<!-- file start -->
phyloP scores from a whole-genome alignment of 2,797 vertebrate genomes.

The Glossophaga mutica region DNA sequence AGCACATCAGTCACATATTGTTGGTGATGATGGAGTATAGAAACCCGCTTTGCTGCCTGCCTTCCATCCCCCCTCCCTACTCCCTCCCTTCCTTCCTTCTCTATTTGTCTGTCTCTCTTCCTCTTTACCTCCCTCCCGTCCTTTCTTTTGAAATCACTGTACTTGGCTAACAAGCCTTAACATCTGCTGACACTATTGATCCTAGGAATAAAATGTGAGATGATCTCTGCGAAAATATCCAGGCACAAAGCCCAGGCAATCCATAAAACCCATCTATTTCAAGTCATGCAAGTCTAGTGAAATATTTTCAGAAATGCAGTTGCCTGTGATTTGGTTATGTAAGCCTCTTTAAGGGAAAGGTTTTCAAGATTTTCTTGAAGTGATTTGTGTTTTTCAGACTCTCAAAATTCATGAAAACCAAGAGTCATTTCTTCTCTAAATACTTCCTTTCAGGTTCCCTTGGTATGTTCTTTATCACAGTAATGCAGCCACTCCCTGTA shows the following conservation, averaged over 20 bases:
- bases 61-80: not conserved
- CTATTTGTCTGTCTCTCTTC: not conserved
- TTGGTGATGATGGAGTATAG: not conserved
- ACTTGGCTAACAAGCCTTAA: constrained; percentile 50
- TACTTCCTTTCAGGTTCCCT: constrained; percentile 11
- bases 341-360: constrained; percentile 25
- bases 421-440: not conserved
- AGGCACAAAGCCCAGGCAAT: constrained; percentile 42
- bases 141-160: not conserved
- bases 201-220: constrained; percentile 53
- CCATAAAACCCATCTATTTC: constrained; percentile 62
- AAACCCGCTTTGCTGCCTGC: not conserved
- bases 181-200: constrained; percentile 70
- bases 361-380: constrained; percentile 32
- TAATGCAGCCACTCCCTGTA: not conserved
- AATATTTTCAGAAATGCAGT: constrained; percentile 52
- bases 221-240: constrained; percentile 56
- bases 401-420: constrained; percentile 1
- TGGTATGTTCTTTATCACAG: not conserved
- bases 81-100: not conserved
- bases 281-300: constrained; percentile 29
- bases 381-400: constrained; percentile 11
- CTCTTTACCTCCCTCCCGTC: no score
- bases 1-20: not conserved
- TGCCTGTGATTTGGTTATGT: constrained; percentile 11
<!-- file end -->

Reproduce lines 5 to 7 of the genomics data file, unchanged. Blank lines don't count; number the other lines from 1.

- TTGGTGATGATGGAGTATAG: not conserved
- ACTTGGCTAACAAGCCTTAA: constrained; percentile 50
- TACTTCCTTTCAGGTTCCCT: constrained; percentile 11